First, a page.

“The Hollywood Reporter” suggested in a Wednesday article that the stress of Hollywood could be the real reason “Empire” actor Jussie Smollett allegedly faked a hate crime.
Smollett alleged that two supporters of President Donald Trump assaulted him and poured a bleach-like substance on him while shouting racist and homophobic slurs last month. He was arrested for allegedly filing a false police report earlier this month.
The article is titled, “‘I’m About to Break’: Jussie Smollett and the Pressure of Hollywood Fame.”
“The ‘Empire’ actor claimed to be the victim of a heinous crime that played perfectly into Hollywood’s worst fears about hate in America,” the lede of the article reads. “Did the pressures of childhood fame or a struggling music career play a role in causing him to concoct what police are now deeming an elaborate hoax?” (RELATED: Here All The Politicians Who Rushed To Judgment On The Smollett ‘Hate Crime’)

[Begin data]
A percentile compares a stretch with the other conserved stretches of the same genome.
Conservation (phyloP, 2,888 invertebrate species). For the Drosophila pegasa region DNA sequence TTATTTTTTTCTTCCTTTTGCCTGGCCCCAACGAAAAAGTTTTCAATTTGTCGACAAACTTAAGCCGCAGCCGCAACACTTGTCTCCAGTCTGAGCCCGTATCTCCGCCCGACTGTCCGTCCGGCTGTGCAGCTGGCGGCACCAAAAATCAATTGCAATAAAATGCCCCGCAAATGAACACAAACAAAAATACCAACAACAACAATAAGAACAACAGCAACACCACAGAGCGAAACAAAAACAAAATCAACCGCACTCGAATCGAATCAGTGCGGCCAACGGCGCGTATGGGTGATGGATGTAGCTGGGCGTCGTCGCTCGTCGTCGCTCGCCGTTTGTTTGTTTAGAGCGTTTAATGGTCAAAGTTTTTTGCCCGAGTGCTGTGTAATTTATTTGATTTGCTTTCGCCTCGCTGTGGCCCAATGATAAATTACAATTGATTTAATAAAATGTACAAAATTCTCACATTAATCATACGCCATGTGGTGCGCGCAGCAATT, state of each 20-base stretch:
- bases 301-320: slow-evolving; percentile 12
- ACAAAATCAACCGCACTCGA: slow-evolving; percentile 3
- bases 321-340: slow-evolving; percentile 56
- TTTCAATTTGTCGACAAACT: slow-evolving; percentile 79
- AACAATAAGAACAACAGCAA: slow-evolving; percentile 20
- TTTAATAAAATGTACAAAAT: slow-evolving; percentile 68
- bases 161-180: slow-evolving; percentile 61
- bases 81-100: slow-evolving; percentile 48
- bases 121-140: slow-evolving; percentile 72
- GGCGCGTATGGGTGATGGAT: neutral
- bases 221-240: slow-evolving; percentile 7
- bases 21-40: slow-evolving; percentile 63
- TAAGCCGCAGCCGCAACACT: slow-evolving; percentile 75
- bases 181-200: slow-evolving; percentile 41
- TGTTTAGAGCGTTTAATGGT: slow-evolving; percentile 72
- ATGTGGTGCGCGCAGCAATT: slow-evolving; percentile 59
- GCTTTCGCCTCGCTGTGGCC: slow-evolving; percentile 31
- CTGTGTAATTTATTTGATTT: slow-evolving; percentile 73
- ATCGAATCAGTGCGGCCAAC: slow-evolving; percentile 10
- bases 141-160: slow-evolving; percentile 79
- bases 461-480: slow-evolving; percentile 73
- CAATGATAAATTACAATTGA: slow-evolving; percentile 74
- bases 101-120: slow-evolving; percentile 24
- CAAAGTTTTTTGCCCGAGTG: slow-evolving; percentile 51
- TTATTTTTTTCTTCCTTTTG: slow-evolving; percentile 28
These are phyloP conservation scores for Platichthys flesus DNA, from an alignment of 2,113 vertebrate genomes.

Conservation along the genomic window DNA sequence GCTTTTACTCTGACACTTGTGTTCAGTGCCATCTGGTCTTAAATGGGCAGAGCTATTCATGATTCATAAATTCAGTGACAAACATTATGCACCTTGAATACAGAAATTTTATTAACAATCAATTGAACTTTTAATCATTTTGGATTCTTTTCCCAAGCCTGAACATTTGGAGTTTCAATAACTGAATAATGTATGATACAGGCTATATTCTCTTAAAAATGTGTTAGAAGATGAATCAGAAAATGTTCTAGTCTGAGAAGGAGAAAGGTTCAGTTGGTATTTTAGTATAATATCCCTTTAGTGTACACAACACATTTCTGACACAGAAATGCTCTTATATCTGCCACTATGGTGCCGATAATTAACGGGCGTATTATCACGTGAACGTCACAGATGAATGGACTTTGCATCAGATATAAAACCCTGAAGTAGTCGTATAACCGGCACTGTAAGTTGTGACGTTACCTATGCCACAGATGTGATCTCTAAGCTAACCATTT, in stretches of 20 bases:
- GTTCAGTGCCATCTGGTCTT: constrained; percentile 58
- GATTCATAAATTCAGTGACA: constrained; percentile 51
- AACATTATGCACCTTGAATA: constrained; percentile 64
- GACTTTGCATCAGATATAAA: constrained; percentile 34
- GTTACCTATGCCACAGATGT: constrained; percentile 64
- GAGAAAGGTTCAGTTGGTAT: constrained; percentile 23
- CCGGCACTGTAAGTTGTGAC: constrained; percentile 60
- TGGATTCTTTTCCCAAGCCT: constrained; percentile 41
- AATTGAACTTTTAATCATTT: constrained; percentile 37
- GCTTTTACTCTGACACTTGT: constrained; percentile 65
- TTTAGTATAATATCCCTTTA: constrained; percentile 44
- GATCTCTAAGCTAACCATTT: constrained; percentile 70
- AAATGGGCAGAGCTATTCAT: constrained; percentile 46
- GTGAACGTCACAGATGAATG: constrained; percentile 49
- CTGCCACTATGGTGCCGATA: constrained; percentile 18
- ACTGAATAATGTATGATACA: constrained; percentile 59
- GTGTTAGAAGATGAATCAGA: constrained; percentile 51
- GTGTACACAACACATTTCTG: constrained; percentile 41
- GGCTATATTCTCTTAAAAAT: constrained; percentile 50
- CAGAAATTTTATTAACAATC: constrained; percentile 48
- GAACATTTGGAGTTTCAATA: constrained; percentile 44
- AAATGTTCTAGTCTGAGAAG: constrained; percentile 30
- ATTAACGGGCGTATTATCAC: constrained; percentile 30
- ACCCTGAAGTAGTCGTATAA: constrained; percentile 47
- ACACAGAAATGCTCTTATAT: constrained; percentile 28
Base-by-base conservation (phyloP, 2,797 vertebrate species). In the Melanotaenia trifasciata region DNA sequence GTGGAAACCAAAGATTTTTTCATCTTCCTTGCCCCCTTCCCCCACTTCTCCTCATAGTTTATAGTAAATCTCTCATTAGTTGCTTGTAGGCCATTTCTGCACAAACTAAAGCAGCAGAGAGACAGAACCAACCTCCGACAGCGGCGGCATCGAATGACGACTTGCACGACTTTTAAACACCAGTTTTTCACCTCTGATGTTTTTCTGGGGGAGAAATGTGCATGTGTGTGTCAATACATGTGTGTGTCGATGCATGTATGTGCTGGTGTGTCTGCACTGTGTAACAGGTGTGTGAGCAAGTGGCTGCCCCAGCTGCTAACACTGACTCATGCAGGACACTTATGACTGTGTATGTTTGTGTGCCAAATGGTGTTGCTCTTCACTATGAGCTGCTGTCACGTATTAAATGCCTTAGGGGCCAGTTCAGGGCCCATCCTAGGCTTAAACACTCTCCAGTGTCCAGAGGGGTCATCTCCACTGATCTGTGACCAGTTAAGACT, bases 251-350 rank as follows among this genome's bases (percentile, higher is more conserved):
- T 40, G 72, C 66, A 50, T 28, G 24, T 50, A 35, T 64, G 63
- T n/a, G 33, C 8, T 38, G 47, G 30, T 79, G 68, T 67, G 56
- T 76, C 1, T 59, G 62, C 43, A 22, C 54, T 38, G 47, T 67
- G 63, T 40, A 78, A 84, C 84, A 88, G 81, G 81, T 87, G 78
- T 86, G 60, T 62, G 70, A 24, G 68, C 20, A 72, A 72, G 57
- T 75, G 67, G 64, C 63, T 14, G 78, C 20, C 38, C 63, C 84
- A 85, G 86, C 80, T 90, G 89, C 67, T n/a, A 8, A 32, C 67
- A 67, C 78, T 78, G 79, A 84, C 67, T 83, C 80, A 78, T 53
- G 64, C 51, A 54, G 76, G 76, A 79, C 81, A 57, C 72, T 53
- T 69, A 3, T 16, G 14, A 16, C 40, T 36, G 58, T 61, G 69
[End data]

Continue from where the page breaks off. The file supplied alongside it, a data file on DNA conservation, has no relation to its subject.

The article continues in part:
One question is whether the pressures and anxieties of modern fame played any role in Smollett’s seemingly inexplicable behavior. “One of the darkest corners of fame is that it becomes addictive,” says Donna Rockwell, a clinical psychologist who specializes in fame and celebrity, “and then you are so afraid of becoming a has-been or yesterday’s news that you might do something desperate.”
It goes on to explain Smollett’s childhood and how he got his start in acting and singing. The article also discusses Smollett’s seemingly deteriorating mental health.
If he’s convicted, Smollett faces a one- to three-year prison sentence and potentially fines of up to $25,000.